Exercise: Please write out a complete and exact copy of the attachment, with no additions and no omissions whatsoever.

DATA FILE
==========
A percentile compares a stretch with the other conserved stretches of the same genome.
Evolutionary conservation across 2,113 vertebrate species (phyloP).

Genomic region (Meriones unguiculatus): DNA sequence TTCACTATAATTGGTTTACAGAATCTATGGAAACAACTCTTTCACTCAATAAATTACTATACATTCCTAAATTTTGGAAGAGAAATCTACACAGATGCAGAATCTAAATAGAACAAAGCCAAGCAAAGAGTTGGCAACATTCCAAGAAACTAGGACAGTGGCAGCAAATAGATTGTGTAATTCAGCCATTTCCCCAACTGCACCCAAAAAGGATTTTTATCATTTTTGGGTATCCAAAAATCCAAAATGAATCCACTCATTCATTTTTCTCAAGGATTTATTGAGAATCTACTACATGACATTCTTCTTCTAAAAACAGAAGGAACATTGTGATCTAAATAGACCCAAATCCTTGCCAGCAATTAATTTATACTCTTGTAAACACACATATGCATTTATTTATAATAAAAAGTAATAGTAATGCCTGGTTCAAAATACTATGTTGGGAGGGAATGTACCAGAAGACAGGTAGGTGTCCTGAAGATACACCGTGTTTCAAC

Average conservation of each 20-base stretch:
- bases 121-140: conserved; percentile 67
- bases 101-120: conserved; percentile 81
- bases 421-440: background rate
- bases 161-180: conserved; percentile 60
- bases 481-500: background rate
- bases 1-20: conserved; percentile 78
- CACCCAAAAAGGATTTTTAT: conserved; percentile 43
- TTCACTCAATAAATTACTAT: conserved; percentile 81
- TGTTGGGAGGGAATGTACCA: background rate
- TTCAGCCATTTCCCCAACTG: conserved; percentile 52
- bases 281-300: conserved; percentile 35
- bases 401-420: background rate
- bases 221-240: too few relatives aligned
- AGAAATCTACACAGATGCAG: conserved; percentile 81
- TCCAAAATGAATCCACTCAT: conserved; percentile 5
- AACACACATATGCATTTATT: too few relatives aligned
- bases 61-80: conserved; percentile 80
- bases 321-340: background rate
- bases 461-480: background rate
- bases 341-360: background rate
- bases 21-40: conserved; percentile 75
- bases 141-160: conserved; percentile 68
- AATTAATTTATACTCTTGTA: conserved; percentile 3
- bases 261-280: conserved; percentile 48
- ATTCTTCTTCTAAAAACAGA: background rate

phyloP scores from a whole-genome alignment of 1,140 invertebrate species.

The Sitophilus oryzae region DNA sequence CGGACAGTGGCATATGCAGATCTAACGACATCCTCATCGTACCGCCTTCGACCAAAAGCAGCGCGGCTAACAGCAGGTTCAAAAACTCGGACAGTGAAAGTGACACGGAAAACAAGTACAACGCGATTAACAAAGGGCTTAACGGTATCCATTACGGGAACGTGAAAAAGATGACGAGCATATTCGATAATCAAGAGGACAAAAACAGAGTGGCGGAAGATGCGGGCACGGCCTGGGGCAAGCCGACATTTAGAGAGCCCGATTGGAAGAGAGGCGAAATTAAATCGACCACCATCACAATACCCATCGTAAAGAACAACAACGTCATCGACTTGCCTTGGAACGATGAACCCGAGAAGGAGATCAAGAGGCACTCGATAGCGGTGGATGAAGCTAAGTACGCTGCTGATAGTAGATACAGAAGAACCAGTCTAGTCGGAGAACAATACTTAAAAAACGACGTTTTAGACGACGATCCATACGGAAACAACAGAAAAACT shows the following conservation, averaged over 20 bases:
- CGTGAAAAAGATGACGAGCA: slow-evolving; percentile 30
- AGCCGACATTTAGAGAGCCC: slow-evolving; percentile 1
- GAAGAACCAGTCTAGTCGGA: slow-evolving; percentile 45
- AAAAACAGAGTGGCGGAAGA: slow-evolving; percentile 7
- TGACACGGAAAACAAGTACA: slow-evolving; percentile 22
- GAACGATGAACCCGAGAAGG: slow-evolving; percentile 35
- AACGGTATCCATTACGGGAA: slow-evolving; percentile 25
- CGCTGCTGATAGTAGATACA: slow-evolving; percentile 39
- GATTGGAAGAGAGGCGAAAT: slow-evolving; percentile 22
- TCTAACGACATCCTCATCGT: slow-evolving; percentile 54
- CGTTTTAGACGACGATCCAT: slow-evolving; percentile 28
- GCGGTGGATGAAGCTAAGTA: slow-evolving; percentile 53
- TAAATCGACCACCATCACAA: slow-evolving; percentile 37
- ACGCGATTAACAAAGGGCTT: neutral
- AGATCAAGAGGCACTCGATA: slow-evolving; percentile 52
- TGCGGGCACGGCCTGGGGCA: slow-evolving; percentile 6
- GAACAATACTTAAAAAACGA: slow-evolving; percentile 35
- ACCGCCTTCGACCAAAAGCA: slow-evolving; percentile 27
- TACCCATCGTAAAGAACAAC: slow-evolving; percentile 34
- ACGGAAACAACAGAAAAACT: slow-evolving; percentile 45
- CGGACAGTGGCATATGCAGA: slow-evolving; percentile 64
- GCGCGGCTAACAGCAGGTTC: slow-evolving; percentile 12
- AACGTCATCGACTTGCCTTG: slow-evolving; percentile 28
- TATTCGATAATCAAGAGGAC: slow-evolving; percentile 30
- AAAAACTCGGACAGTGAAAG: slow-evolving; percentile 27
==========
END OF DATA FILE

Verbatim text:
A percentile compares a stretch with the other conserved stretches of the same genome.
Evolutionary conservation across 2,113 vertebrate species (phyloP).

Genomic region (Meriones unguiculatus): DNA sequence TTCACTATAATTGGTTTACAGAATCTATGGAAACAACTCTTTCACTCAATAAATTACTATACATTCCTAAATTTTGGAAGAGAAATCTACACAGATGCAGAATCTAAATAGAACAAAGCCAAGCAAAGAGTTGGCAACATTCCAAGAAACTAGGACAGTGGCAGCAAATAGATTGTGTAATTCAGCCATTTCCCCAACTGCACCCAAAAAGGATTTTTATCATTTTTGGGTATCCAAAAATCCAAAATGAATCCACTCATTCATTTTTCTCAAGGATTTATTGAGAATCTACTACATGACATTCTTCTTCTAAAAACAGAAGGAACATTGTGATCTAAATAGACCCAAATCCTTGCCAGCAATTAATTTATACTCTTGTAAACACACATATGCATTTATTTATAATAAAAAGTAATAGTAATGCCTGGTTCAAAATACTATGTTGGGAGGGAATGTACCAGAAGACAGGTAGGTGTCCTGAAGATACACCGTGTTTCAAC

Average conservation of each 20-base stretch:
- bases 121-140: conserved; percentile 67
- bases 101-120: conserved; percentile 81
- bases 421-440: background rate
- bases 161-180: conserved; percentile 60
- bases 481-500: background rate
- bases 1-20: conserved; percentile 78
- CACCCAAAAAGGATTTTTAT: conserved; percentile 43
- TTCACTCAATAAATTACTAT: conserved; percentile 81
- TGTTGGGAGGGAATGTACCA: background rate
- TTCAGCCATTTCCCCAACTG: conserved; percentile 52
- bases 281-300: conserved; percentile 35
- bases 401-420: background rate
- bases 221-240: too few relatives aligned
- AGAAATCTACACAGATGCAG: conserved; percentile 81
- TCCAAAATGAATCCACTCAT: conserved; percentile 5
- AACACACATATGCATTTATT: too few relatives aligned
- bases 61-80: conserved; percentile 80
- bases 321-340: background rate
- bases 461-480: background rate
- bases 341-360: background rate
- bases 21-40: conserved; percentile 75
- bases 141-160: conserved; percentile 68
- AATTAATTTATACTCTTGTA: conserved; percentile 3
- bases 261-280: conserved; percentile 48
- ATTCTTCTTCTAAAAACAGA: background rate

phyloP scores from a whole-genome alignment of 1,140 invertebrate species.

The Sitophilus oryzae region DNA sequence CGGACAGTGGCATATGCAGATCTAACGACATCCTCATCGTACCGCCTTCGACCAAAAGCAGCGCGGCTAACAGCAGGTTCAAAAACTCGGACAGTGAAAGTGACACGGAAAACAAGTACAACGCGATTAACAAAGGGCTTAACGGTATCCATTACGGGAACGTGAAAAAGATGACGAGCATATTCGATAATCAAGAGGACAAAAACAGAGTGGCGGAAGATGCGGGCACGGCCTGGGGCAAGCCGACATTTAGAGAGCCCGATTGGAAGAGAGGCGAAATTAAATCGACCACCATCACAATACCCATCGTAAAGAACAACAACGTCATCGACTTGCCTTGGAACGATGAACCCGAGAAGGAGATCAAGAGGCACTCGATAGCGGTGGATGAAGCTAAGTACGCTGCTGATAGTAGATACAGAAGAACCAGTCTAGTCGGAGAACAATACTTAAAAAACGACGTTTTAGACGACGATCCATACGGAAACAACAGAAAAACT shows the following conservation, averaged over 20 bases:
- CGTGAAAAAGATGACGAGCA: slow-evolving; percentile 30
- AGCCGACATTTAGAGAGCCC: slow-evolving; percentile 1
- GAAGAACCAGTCTAGTCGGA: slow-evolving; percentile 45
- AAAAACAGAGTGGCGGAAGA: slow-evolving; percentile 7
- TGACACGGAAAACAAGTACA: slow-evolving; percentile 22
- GAACGATGAACCCGAGAAGG: slow-evolving; percentile 35
- AACGGTATCCATTACGGGAA: slow-evolving; percentile 25
- CGCTGCTGATAGTAGATACA: slow-evolving; percentile 39
- GATTGGAAGAGAGGCGAAAT: slow-evolving; percentile 22
- TCTAACGACATCCTCATCGT: slow-evolving; percentile 54
- CGTTTTAGACGACGATCCAT: slow-evolving; percentile 28
- GCGGTGGATGAAGCTAAGTA: slow-evolving; percentile 53
- TAAATCGACCACCATCACAA: slow-evolving; percentile 37
- ACGCGATTAACAAAGGGCTT: neutral
- AGATCAAGAGGCACTCGATA: slow-evolving; percentile 52
- TGCGGGCACGGCCTGGGGCA: slow-evolving; percentile 6
- GAACAATACTTAAAAAACGA: slow-evolving; percentile 35
- ACCGCCTTCGACCAAAAGCA: slow-evolving; percentile 27
- TACCCATCGTAAAGAACAAC: slow-evolving; percentile 34
- ACGGAAACAACAGAAAAACT: slow-evolving; percentile 45
- CGGACAGTGGCATATGCAGA: slow-evolving; percentile 64
- GCGCGGCTAACAGCAGGTTC: slow-evolving; percentile 12
- AACGTCATCGACTTGCCTTG: slow-evolving; percentile 28
- TATTCGATAATCAAGAGGAC: slow-evolving; percentile 30
- AAAAACTCGGACAGTGAAAG: slow-evolving; percentile 27